Gluten is a protein found in wheat, rye and barley. If you have symptoms after eating foods that contain it, such as tummy problems, could you benefit from going gluten-free?
As many as 45 per cent of people in the UK suffer from a food intolerance. A gluten-intolerance is a problem with gluten, a protein, which binds food together and is found in wheat, rye and barley. While you might expect to find gluten in bread, pasta, cereals, flour, cakes and biscuits, it also features in many processed foods such as soups, sauces and ready-meals.
Food intolerance is more common than food allergy – although it can be harder to recognise and diagnose. This is because food intolerance symptoms are often delayed, striking several hours after you have eaten the food that you are intolerant of. Symptoms may also appear only if you eat a lot of the food you are intolerant of – or if you eat that food very often. In fact, people who are intolerant of a particular food can sometimes eat a small quantity of that food without any symptoms at all. Another barrier to correctly identifying food intolerance is that some people have problems with more than one type of food – gluten-based and dairy foods for example.
By comparison, food allergy symptoms are immediate and potentially serious. An allergic reaction to food by your immune system will trigger allergy symptoms such as a rash and itching but can also cause difficulty swallowing, abdominal pain and anaphylaxis, which is an extreme and severe allergic reaction.
Am I gluten intolerant?
Symptoms of food intolerance can be varied and seem unrelated – and not everyone will have the same ones. They can include tummy problems such as reflux, wind, diarrhoea, vomiting, bloating and an irritable bowel. Others might have difficulty breathing, with a tight chest or shortness of breath. Some people also experience headaches, fatigue, joint pain, night sweats and skin complaints such as rashes, swelling and eczema.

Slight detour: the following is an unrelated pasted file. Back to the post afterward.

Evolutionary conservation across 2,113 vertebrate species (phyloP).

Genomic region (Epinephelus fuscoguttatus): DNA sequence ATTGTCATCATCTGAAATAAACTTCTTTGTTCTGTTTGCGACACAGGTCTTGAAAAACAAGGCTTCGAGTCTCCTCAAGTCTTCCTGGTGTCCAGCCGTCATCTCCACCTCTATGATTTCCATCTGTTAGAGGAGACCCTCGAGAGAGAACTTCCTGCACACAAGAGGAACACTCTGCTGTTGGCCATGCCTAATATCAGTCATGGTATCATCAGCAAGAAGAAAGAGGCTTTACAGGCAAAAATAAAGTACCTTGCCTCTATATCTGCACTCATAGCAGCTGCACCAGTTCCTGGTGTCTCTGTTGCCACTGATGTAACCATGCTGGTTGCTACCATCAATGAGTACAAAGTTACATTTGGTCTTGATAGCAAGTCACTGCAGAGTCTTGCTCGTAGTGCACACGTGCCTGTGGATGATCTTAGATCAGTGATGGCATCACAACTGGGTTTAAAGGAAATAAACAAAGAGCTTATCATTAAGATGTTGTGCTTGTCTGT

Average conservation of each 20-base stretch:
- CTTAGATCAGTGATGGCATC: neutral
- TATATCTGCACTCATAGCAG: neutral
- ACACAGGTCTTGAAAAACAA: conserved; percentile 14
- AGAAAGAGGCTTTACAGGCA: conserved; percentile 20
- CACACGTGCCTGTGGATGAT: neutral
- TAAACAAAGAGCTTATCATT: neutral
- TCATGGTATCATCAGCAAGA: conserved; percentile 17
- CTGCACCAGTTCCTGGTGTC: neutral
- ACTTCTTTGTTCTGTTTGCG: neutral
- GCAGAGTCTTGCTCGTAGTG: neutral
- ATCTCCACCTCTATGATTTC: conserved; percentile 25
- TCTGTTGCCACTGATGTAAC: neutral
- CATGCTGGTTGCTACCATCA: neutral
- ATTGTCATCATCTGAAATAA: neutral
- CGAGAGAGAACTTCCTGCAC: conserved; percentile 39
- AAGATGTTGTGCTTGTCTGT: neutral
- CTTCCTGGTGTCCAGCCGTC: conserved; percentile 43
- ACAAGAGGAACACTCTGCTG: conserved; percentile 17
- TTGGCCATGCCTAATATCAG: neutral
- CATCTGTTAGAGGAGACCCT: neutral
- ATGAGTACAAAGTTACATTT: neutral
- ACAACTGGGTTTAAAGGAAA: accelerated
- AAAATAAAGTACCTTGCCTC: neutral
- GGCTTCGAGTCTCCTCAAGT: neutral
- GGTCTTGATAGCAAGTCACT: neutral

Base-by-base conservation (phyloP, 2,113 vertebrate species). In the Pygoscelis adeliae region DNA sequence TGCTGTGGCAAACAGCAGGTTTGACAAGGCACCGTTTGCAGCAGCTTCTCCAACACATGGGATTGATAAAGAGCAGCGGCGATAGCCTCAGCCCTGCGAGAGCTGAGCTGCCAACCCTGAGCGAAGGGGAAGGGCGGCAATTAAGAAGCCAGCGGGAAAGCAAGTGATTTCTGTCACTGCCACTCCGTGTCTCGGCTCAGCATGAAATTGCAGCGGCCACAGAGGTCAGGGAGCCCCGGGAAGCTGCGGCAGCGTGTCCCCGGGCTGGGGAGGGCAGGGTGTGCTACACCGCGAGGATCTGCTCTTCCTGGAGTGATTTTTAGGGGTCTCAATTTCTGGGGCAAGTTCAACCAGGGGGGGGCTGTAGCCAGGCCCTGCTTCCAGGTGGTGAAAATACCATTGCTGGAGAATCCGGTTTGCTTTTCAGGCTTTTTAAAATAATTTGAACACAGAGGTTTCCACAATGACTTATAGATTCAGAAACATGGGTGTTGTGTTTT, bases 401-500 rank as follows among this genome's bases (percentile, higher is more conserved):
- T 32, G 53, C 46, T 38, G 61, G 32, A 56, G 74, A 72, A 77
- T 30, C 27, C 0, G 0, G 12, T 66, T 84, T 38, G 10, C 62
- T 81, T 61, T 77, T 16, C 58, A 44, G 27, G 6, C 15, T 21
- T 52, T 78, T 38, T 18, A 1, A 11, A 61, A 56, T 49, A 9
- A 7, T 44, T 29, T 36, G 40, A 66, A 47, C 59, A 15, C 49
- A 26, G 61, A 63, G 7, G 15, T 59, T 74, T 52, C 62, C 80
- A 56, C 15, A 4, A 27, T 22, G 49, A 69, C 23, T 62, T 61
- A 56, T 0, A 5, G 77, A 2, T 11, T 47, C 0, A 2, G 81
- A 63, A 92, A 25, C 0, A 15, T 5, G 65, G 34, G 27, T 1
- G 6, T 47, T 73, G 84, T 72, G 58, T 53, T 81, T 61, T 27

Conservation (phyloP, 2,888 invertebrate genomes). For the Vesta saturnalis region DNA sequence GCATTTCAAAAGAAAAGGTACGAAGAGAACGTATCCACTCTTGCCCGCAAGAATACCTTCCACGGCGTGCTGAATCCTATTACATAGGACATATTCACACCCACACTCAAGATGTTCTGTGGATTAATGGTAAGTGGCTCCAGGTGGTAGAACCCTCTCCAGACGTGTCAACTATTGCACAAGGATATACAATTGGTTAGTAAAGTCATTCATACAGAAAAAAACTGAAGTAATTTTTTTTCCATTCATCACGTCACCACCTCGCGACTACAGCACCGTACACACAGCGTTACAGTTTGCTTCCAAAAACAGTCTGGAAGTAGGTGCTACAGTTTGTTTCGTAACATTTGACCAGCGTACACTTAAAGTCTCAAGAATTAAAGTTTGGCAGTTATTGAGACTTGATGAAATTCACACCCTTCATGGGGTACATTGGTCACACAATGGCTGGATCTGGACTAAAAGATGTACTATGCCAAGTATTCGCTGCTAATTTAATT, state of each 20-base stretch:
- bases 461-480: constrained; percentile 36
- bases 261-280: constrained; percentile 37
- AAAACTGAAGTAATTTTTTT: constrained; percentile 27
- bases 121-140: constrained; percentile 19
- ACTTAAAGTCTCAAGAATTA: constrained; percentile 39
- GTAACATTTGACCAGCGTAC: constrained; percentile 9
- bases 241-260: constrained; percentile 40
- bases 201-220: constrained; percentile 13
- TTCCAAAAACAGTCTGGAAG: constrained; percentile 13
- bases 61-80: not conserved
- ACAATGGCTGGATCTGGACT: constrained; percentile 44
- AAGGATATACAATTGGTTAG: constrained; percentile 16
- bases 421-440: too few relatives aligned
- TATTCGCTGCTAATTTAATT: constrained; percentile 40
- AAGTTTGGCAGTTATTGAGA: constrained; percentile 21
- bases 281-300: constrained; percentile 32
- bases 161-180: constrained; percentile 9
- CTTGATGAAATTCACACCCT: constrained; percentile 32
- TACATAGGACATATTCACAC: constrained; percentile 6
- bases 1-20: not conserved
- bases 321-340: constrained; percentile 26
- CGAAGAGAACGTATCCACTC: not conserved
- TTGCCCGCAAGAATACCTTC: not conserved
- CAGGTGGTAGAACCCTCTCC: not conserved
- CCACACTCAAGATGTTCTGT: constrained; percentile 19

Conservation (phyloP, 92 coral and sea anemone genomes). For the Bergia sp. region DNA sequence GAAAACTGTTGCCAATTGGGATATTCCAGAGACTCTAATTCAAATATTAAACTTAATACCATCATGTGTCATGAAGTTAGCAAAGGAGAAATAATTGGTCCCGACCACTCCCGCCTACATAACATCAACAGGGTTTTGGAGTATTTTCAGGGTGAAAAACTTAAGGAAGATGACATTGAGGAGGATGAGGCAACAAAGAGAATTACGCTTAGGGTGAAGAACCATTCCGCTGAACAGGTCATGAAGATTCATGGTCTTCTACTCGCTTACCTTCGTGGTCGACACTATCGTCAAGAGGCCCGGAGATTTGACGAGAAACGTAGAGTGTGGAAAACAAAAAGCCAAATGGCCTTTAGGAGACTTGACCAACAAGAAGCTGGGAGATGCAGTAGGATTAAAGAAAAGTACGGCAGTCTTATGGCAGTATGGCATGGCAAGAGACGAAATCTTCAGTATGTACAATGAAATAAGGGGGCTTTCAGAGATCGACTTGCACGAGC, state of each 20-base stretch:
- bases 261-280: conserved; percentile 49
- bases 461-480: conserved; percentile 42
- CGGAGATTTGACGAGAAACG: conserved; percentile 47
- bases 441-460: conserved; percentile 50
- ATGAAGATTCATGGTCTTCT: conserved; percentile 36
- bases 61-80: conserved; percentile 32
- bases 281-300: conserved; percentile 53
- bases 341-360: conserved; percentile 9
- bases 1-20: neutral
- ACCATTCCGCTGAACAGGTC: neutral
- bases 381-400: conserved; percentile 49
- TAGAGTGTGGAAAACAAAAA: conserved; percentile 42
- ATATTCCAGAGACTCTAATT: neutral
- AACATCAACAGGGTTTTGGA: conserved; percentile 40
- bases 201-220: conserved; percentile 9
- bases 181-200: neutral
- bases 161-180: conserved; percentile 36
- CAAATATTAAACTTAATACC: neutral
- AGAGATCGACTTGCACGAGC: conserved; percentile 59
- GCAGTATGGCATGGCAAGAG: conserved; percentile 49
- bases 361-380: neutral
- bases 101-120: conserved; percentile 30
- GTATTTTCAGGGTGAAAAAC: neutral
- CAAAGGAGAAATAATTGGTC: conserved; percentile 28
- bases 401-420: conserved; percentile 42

Because symptoms can be similar to those of coeliac disease, a serious autoimmune illness, it is important to get that ruled out with a blood test via your GP and, if necessary, a biopsy. Left untreated, coeliac disease can lead to serious health complications, including malnutrition and osteoporosis. About one in 100 people in the UK have coeliac disease.
To really understand how your body reacts to the gluten in everyday food – and if the symptoms you are experiencing are connected to gluten – experts advise keeping a clear food and symptoms diary, while following a food exclusion diet. The pattern and type of symptoms you record can help to distinguish food intolerance from food allergy reactions. But you’ll need to be vigilant to cut out gluten completely. You must check food packaging carefully and resist eating out if you’re not sure how the meals are made.
If you do decide to go gluten-free, you’ll find many foods such as fresh fruit and vegetables, meat and fish, cheese and eggs, and grains such as quinoa are absolutely fine. And alongside specially made gluten-free snacks and even pasta, you can also buy gluten-free flour to help you bake your own goodies. There’s also lots of advice about how to live without gluten here.
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